Saturday, March 28, 2009

Publishers of Cecil Soil Receive Prestigious Earnest A. Howard Award

The Historical Society of Cecil County presented the Ernest A. Howard Award to the publisher of Cecil Soil Magazine, Ed and Carol Belote, at its spring meeting on Saturday, March 28. This prestigious recognition honors individuals who have made a significant contribution to the preservation of the county's historic resources, while facing huge challenges in trying to protect the built environment, save scarce relics, or record folkways. Each and every page of the local publication, completely filled with unique content, captures the area’s history, culture and the arts in a way that no other serial does. In its premiere issue nearly 5 years ago, the publisher said the magazine, which was written by and about the people of the area was "a grass-root forum established to honor and promote the people and businesses."

Ed had a vision about publishing a magazine for the “gentle people of Cecil County” in 2003. Struggling to bring his idea to readers, he had challenges that had to be overcome in a time when start-up publications were under pressure. He had to obtain high-quality local editorial matter to fill pages, get advertising to support the enterprise, make sure circulation was good, and arrange all the back-shop affairs. Somehow at Back Porch Publications, (the name of his holding company), Ed and his wife, Carol, a team of two, overcame many start-up obstacles, at a time when print publications were disappearing.

As Cecil County changes in the first decade of a new century, it is important that our residents, new and old, know about the heritage of the place that is their home. In the short five years, since the premier issue hit the streets, the community has embraced this homegrown periodical, its editorial material focused solely on the county. It is also valued for its website, ( which received over 255,000 hits in January 2009. Six times a year residents look forward to the arrival of Cecil Soil at their doorsteps, Paula Newton observed. "We thank Ed for his efforts and we look forward to a continued partnership that records time’s passage at the head of the Chesapeake. We also thank Ed for being a strong supporter of the Society."

The award is named after Ernest A. Howard a man who was especially instrumental in helping to build the strong Society of 1,000 members, which serves as the county's heritage-keeper. Born in Childs in 1885, this benefactor of the organization was deeply involved in the successful revival of the nonprofit in the 1950s and served it as historian and editor of the newsletter. He worked tirelessly to preserve local heritage and was active in the restoration of several old churches and others buildings. In 1955 he was a central figure in the establishment of a modern headquarters for the Cecil County library, and he donated a wing to the library in part to provide a home for the Historical Society. Howard passed away in 1973.

The prestigious award is only given to someone who has overcome significant obstacles to preserve our past. It was last awarded to Earl Simmers for the work he did to preserve Gilpin Falls Covered Bridge. As the number of covered bridges in the nation dwindled each year, the 19th-century wooden structures falling victim to flood, fire, and neglect, this local grassroots project involved an effort to preserve Cecil’s own span. It too was threatened by time, inattention, and decay. With only a handful remaining in Maryland, Earl persistently worked to save this most threatened of county resources for it is an irreplaceable reminder of another century and time. Despite the many risks faced by this relic, he never gave up on the structure owned by Cecil County Government. Right now, thanks to Earl's tireless, effort the bridge is being preserved with the help of a federal grant. Without his tireless effort, it was at serious risk of being lost.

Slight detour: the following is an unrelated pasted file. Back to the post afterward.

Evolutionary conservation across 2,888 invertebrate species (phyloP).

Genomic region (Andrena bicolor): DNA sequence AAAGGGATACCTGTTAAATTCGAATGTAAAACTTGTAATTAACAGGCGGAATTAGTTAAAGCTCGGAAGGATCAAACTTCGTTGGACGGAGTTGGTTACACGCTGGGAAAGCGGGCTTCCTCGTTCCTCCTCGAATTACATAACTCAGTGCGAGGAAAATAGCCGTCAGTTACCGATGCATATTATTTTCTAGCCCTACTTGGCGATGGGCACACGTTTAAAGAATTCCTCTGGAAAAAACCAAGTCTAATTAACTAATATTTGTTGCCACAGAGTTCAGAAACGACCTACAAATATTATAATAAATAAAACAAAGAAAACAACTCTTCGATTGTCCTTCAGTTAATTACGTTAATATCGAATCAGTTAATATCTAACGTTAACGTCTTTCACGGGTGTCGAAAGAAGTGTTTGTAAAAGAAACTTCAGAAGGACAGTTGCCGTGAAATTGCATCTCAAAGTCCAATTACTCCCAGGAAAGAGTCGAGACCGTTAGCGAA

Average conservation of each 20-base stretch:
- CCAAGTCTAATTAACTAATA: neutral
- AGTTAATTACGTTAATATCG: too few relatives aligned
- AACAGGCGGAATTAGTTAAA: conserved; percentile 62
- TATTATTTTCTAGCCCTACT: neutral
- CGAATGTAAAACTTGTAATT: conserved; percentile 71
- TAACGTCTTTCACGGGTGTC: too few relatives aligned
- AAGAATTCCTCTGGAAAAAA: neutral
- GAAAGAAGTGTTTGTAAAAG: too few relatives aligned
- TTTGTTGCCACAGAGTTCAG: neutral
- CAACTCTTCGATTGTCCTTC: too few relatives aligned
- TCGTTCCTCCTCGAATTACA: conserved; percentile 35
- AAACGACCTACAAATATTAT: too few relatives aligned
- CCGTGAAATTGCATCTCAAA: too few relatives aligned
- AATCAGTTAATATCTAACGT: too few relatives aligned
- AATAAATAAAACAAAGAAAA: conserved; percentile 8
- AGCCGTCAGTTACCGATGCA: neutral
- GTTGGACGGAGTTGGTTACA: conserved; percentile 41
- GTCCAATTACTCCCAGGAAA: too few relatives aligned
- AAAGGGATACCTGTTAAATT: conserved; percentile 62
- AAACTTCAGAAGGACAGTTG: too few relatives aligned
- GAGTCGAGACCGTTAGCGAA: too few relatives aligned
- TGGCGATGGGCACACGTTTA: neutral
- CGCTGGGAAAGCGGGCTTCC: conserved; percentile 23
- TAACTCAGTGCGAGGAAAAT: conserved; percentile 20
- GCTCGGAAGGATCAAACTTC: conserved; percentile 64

Ed remarked that he was delighted to be honored by the Howard award. I know he published lots of Cecil’s history fifty years ago, so it’s exciting for us to be following in those footsteps in the 21st century. “Carol and I are pleased that we have been able to create a growing homegrown product for the county’s readers and advertisers,” Ed added. “It is the stories of the everyday people that make our magazine what it is.” To illustrate, he discussed his premiere issue that featured Vince and Sid LaMonica and the story about Circus Park by 90-year-old Mildred Letts. Both Mrs. Letts and the LaManoicas were on hand to receive special recognition from the Society. “I joke with our advertisers that their material will be around for a 100 years because I know the society is archiving each copy.”

“We are pleased to place Cecil Soil in this class,” Paula Newton remarked. "Without Ed's exceptional publication permanently documenting the memories of our residents, many of these recollections would fade in time. We have government agencies to record facts and figures for posterity, but the most important historical records, the memories of the people, would be lost were it not for this venue for sharing recollections of people, places and things right here in the county. Ed, thank you for joining in as a keeper of our heritage," she concluded. "We proudly archive each and every one of these publications and use them frequently as people research the county's past.”

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